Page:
The Media Equipment Project was fully funded in January 2019. Thank you to everyone who donated to the project. Here is an updated report with photos from July 2019.
Thank You for Empowering the Nuns With Media Equipment
Stories matter. Traditionally Tibetan Buddhist nuns have been a quiet presence in the world. They have had little or no opportunity to tell their own stories. In 2018, the Tibetan Nuns Project launched a campaign to raise funds for cameras and other media equipment so that nuns at seven nunneries in northern India would be able to share their news and record special events such as teachings and graduations.
We are extremely grateful to everyone who donated to purchase the following media equipment and empower these brave and dedicated women to share their words and images with the world.
- 6 Point-and-shoot digital cameras for 6 nunneries
- 1 High-capacity external back-up hard drive
- 1 Tripod case
- 1 iMac Pro computer for video editing
- 1 3-year service contract for the computer
- 1 Final Cut Pro Editing Software
- Epson PictureMate Photo Cartridges (T5852)
- UPS APC
- 5 Surge Protectors
The Media Equipment Project is part of an ongoing process to empower and educate the nuns and to provide them with the skills, training, and equipment to become leaders and teachers in their communities. Most of the nuns escaped from Tibet – including members of the Nuns’ Media Team – and arrived in exile with no education and unable to even write their names. You can read Venerable Delek Yangdron’s story below.
Now the members of the Nuns’ Media Team are making a very special contribution to the lives of Tibetan Buddhist nuns in exile. They document teachings, record special events such as the Geshema graduations, show daily life at the nunneries, create books and newsletters, and train their sister nuns at other in many nunneries in many aspects of media arts.
Here’s the email from our headquarters in India:
“We are very happy to let you know that we have finally distributed cameras to (Shugsep Nunnery, Tilokpur Nunnery, Geden Choeling Nunnery, Sakya College for Nuns, Dorjee Zong, and Sherab Choeling Nunnery). The nuns were very happy on receiving the cameras… Our Media nuns did a wonderful job of explained different functions of the camera and how they should be taking care of it. The committee nun from Dorjee Zong [in the remote area of Zanskar] was especially very happy, as she would now be able to bring us pictures and videos of the nuns which she was never able to do so in the past… We would like to thank all the wonderful donors who made this wish come true.”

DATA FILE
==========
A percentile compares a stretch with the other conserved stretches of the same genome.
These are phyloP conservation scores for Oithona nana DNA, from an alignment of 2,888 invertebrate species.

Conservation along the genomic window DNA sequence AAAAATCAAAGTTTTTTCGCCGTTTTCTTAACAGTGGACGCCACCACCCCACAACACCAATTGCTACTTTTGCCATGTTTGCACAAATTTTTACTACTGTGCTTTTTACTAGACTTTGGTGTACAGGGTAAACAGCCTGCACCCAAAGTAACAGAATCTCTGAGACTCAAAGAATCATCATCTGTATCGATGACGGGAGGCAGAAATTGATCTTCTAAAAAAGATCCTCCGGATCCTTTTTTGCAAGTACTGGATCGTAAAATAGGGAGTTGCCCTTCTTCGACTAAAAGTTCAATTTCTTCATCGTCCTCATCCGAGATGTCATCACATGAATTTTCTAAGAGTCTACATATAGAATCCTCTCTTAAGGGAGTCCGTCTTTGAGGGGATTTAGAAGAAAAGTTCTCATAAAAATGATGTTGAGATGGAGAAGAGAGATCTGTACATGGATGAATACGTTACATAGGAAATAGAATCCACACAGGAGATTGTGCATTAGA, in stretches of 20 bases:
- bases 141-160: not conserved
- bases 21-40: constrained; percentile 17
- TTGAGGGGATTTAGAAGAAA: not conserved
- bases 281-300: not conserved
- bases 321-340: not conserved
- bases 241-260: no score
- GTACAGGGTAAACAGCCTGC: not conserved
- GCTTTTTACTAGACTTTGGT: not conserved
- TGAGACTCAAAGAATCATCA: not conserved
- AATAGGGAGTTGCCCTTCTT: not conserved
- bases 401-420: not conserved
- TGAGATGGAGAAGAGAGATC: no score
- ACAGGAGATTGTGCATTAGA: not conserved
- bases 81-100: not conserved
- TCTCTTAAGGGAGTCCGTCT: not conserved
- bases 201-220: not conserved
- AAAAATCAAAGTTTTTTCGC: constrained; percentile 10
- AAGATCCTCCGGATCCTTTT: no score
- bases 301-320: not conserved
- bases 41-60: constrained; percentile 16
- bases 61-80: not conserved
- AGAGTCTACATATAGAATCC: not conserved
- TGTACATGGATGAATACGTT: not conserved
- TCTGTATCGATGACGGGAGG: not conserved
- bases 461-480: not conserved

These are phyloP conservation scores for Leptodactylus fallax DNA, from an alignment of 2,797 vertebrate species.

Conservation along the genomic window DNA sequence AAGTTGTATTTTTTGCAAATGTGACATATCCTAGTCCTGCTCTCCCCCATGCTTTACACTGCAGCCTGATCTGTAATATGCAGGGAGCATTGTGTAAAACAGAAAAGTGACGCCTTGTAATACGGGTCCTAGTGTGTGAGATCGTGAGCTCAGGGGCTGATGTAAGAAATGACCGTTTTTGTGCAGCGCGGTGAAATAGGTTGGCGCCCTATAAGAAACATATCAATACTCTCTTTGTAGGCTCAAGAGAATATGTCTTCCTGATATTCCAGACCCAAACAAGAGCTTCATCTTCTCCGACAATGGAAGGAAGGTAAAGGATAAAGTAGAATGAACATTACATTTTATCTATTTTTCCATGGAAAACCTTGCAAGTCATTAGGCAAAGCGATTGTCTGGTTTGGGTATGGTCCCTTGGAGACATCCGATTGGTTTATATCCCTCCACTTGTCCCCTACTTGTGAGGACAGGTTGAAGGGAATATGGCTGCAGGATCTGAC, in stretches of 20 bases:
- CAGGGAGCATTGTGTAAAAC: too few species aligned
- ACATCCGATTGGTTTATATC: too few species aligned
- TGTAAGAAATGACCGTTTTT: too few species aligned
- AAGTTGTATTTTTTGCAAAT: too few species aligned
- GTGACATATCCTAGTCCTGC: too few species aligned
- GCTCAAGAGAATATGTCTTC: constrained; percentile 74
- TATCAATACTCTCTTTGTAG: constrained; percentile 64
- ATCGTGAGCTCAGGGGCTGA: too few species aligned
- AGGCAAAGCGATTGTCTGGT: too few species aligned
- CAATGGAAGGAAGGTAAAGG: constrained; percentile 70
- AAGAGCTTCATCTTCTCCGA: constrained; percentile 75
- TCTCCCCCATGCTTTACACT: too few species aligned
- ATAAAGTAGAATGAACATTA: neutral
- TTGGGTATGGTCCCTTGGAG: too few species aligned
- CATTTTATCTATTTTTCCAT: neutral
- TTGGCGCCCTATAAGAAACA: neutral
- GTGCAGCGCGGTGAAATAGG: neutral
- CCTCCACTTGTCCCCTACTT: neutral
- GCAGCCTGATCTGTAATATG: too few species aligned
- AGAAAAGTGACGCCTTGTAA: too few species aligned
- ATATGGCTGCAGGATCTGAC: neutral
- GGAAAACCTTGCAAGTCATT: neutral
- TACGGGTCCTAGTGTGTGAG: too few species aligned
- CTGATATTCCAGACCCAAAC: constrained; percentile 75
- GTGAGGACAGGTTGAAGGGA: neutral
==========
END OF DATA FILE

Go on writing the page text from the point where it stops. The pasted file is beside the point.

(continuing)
Here is a photo of a flower taken by the Nuns’ Media Team as an offering of thanks to all the donors who made this very special project a reality.
We always keep an up-to-date list of Current Needs here.
Nuns’ Media Team at Dolma Ling
At Dolma Ling Nunnery and Institute, one of the two nunneries built and fully supported by the Tibetan Nuns Project, there is now an active Nuns’ Media Team. A special group of nuns received training from overseas volunteers. Now they are now passing on their knowledge to other nuns. Venerable Delek Yangdron, the supervisor of the Nuns’ Media Team, has trained several nuns in still and video photography, in interview techniques, and in cutting and editing the footage to make videos. The nuns have already produced a series of videos on life at Dolma Ling, the Tibetan Nuns Project, and Shugsep Nunnery.
Currently, the nuns write, edit, and publish their own annual magazine and also help prepare the annual Tibetan Nuns Project calendar that is an income earner for the nunnery. These are both achievements to be proud of given than so many nuns were illiterate on arrival in India.
From Illiteracy to Tech-Savvy Teacher: One Nun’s Story
Venerable Delek Yangdron is one of the most senior nuns in Dolma Ling Nunnery and Institute. She arrived in India in the winter of 1990 in the first group to form the newly founded Institute.
Illiterate on arrival, she began her education in Buddhist studies and progressed to completion of the first year of Vinaya studies. She was among the first group of nuns to receive training in computer skills and, because of her special interest in this area, she began teaching in the Dolma Ling computer room, providing basic computer education to the other nuns while continuing her own studies.
While in charge of the computer room, Delek Yangdron designed the nuns’ yearly magazine and helped a senior Dolma Ling teacher with the design for his book on full ordination for nuns.
While Delek Yangdron worked in the computer room, she learned Final Cut Pro video editing software and videography. The nunnery established a media section under her supervision. Along with documenting activities, the media section also makes staff and nuns’ ID cards for Dolma Ling and Shugsep nunneries, burns CDs and DVDs, and copies Buddhist teachings on to MP3s for the nuns.
In 2010, Delek Yangdron made a short video of the month-long Jang Gonchoe debate session at Dolma Ling. Many nuns bought the video and sent it to their families in Tibet, who were happy to see the nuns doing so well in their Buddhist studies. The nuns there were encouraged that a nun had made the video herself.